Dick Allen’s son is trying to get him into the Hall of Fame

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Dick Allen is one of the biggest Hall of Fame oversights of all time. Despite a career OPS of .912 and an OPS+ of 156 while playing in an era skewed heavily in favor of pitching, Allen never got as much as 19% of the vote. He’s since been overlooked by the Veteran’s Committee as well.

Allen has made few if any public comments about this. But his son is beating the drum to get the Veteran’s Committee to put him on the Golden Era ballot this December. From Philly.com:

“It’s difficult because he doesn’t want to be attached to any campaign,” Allen Jr. said last night. “He feels it’s a bad thing to stand there pounding his shoe on the desk saying, ‘Let me in, let me in.’ “

Junior feels otherwise and is trying to get his father’s name on this year’s Golden Era ballot.

“It’s a last shot for him,” Allen Jr. said. “From what I understand, he’ll have exhausted his options.”

Allen Jr. is working with Mark “Frog” Carfagno to promote the cause. They even have a Facebook page – “Dick Allen Belongs in the Hall of Fame.”

It’s a nice gesture by his son, but I doubt it’ll do much good. Allen’s case was already a tough one given that (a) his career was shorter than a lot of Hall of Famers’; (b) his value is heavily weighted in favor of rate stats as opposed to counting stats and those guys always fare relatively poorly; and (c) he was viewed as a contentious personality in his day and was not well-liked by reporters to say the least. I’d vote for him in a second, but I doubt a lot of others would even if he made it back to the Veteran’s Committee ballot.

Oh, biggest takeaway from that article: the allegedly contentious Allen now works in public relations for the Phillies. So either he’s mellowed with age or else what reporters thought about him in the 60s and 70s isn’t all that representative of the man.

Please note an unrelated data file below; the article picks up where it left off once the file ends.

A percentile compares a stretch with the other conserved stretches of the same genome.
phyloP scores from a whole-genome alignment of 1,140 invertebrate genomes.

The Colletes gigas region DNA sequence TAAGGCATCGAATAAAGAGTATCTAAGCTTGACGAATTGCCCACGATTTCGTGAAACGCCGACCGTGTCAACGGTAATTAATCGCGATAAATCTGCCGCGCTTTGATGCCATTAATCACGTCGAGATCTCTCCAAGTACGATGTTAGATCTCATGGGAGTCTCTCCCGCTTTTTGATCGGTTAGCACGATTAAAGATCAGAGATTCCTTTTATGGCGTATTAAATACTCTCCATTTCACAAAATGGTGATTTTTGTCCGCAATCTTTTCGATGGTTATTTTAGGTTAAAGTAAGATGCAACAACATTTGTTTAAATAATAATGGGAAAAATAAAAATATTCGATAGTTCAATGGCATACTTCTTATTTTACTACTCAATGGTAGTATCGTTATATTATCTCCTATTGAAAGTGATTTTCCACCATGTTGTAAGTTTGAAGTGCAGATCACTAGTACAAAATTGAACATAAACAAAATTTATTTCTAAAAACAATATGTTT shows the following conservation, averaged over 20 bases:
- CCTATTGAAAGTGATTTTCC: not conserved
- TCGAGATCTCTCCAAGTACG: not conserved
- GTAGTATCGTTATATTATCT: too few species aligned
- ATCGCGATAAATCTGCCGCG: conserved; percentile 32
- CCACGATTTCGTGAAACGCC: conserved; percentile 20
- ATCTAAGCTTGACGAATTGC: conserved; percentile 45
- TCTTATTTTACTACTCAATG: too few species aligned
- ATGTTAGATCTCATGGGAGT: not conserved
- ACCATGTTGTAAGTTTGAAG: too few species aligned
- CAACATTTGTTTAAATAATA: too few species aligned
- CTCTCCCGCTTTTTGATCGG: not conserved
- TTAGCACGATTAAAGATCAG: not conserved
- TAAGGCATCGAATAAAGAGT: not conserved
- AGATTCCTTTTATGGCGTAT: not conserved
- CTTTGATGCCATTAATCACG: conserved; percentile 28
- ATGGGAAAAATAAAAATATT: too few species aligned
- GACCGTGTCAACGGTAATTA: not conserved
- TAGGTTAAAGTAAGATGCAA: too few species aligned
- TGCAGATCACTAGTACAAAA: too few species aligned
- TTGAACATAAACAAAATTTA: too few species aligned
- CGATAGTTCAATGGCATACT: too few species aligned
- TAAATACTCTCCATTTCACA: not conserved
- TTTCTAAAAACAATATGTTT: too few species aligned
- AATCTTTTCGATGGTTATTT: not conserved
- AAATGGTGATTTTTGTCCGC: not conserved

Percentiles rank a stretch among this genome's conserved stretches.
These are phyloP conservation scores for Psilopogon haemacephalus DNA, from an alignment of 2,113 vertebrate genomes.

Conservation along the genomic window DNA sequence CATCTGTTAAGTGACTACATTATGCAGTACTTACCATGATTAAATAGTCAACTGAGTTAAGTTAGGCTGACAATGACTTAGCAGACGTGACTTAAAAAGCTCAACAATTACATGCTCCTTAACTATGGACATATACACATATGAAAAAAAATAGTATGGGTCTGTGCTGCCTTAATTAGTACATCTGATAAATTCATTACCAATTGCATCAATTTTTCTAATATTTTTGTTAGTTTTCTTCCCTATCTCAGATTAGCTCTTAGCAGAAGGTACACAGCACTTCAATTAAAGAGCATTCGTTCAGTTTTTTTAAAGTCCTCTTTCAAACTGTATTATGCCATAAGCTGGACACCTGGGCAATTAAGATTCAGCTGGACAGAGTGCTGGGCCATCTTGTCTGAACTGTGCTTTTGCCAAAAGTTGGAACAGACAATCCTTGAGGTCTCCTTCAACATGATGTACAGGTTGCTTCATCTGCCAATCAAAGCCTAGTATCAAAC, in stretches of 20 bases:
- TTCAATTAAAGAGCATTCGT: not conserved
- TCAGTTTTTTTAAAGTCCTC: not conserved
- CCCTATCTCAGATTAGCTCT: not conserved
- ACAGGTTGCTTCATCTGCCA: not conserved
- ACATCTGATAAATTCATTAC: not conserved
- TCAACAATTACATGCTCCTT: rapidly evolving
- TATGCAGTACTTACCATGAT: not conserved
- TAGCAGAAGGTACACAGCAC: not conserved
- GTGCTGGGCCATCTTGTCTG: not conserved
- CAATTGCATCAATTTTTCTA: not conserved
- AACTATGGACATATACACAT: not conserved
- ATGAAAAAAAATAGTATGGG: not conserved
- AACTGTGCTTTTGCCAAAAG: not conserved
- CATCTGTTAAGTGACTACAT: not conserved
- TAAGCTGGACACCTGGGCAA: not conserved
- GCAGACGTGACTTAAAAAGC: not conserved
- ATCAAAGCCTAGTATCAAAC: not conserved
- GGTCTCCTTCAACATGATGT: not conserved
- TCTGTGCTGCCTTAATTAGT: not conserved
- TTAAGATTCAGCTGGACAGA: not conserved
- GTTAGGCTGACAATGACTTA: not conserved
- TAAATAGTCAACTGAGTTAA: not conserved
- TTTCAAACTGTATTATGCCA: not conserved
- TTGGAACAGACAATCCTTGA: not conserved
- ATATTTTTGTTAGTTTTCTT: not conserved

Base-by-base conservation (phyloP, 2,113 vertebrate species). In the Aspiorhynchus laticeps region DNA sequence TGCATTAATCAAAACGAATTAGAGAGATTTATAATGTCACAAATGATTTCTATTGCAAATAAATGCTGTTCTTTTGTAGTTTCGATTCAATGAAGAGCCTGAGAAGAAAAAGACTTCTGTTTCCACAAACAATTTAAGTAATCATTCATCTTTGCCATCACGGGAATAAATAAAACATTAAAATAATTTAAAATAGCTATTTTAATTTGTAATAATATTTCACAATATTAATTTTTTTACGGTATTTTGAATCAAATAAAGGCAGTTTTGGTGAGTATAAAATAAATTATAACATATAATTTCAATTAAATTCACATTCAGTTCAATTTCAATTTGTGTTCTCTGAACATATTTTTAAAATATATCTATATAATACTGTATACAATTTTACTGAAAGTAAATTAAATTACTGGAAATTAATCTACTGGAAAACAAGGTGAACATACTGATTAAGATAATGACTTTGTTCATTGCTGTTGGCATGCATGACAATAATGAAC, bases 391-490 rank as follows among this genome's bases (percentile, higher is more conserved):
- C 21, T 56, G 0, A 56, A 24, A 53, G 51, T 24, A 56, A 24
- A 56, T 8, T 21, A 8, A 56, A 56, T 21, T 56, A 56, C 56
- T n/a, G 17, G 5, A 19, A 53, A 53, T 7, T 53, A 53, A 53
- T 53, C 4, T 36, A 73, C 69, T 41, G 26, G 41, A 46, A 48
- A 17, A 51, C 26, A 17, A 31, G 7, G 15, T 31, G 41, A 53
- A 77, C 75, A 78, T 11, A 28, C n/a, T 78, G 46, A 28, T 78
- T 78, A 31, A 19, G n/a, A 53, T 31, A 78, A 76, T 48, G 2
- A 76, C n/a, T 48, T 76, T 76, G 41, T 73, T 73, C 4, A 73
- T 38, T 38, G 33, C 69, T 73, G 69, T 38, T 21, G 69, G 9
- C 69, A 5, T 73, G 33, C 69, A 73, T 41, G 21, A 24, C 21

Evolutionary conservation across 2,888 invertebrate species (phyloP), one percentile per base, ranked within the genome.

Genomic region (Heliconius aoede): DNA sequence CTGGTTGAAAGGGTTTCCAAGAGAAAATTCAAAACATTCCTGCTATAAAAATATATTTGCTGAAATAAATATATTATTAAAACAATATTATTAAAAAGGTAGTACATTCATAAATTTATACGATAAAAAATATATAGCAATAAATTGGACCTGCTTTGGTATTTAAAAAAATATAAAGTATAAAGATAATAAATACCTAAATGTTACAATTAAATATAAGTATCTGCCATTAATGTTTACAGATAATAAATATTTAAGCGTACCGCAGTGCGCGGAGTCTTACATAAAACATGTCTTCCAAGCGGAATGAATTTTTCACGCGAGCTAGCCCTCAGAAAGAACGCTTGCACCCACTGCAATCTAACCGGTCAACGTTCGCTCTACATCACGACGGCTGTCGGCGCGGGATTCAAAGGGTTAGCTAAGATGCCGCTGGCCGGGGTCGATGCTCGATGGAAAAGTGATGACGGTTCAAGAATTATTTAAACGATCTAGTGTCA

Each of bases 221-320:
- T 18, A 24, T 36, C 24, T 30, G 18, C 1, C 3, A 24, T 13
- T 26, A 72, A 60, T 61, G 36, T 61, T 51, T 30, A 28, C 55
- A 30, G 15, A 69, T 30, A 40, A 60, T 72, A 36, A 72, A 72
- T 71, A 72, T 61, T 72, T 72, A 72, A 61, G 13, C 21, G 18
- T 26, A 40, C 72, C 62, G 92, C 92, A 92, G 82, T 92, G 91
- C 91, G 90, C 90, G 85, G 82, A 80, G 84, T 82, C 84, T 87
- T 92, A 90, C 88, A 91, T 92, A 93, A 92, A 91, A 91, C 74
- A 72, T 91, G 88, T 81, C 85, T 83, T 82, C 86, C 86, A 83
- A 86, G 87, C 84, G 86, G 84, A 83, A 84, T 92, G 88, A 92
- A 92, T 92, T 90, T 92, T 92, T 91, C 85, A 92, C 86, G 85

In the playoffs, the Yankees’ weakness has become their strength

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Two weeks ago, when the playoffs began, the idea of “bullpenning” once again surfaced, this time with the Yankees as a focus. Because their starting pitching was believed to be a weakness — they had no obvious ace like a Dallas Keuchel or Corey Kluber — and their bullpen was a major strength, the idea of chaining relievers together starting from the first inning gained traction. The likes of Luis Severino, who struggled mightily in the AL Wild Card game, or Masahiro Tanaka (4.79 regular season ERA) couldn’t be relied upon in the postseason, the thought went.

That idea is no longer necessary for the Yankees because the starting rotation has become the club’s greatest strength. Tanaka fired seven shutout innings to help push the Yankees ahead of the Astros in the ALCS, three games to two. They are now one win away from reaching the World Series for the first time since 2009.

It hasn’t just been Tanaka. Since Game 3 of the ALDS, Yankees pitchers have made eight starts spanning 46 1/3 innings. They have allowed 10 runs (nine earned) on 25 hits and 12 walks with 45 strikeouts. That’s a 1.75 ERA with an 8.74 K/9 and 2.33 BB/9. In five of those eight starts, the starter went at least six innings, which has helped preserve the freshness and longevity of the bullpen.

Here’s the full list of performances for Yankee starters this postseason:

Game Starter IP H R ER BB SO HR
AL WC Luis Severino 1/3 4 3 3 1 0 2
ALDS 1 Sonny Gray 3 1/3 3 3 3 4 2 1
ALDS 2 CC Sabathia 5 1/3 3 4 2 3 5 0
ALDS 3 Masahiro Tanaka 7 3 0 0 1 7 0
ALDS 4 Luis Severino 7 4 3 3 1 9 2
ALDS 5 CC Sabathia 4 1/3 5 2 2 0 9 0
ALCS 1 Masahiro Tanaka 6 4 2 2 1 3 0
ALCS 2 Luis Severino 4 2 1 1 2 0 1
ALCS 3 CC Sabathia 6 3 0 0 4 5 0
ALCS 4 Sonny Gray 5 1 2 1 2 4 0
ALCS 5 Masahiro Tanaka 7 3 0 0 1 8 0
TOTAL 55 1/3 35 20 17 20 52 6

In particular, if you hone in on the ALCS starts specifically, Yankee starters have pitched 28 innings, allowing five runs (four earned) on 13 hits and 10 walks with 20 strikeouts. That’s a 1.61 ERA.

While the Yankees’ biggest weakness has become a strength, the Astros’ biggest weakness — the bullpen — has become an even bigger weakness. This is why the Yankees, who won 10 fewer games than the Astros during the regular season, are one win away from reaching the World Series and the Astros are not.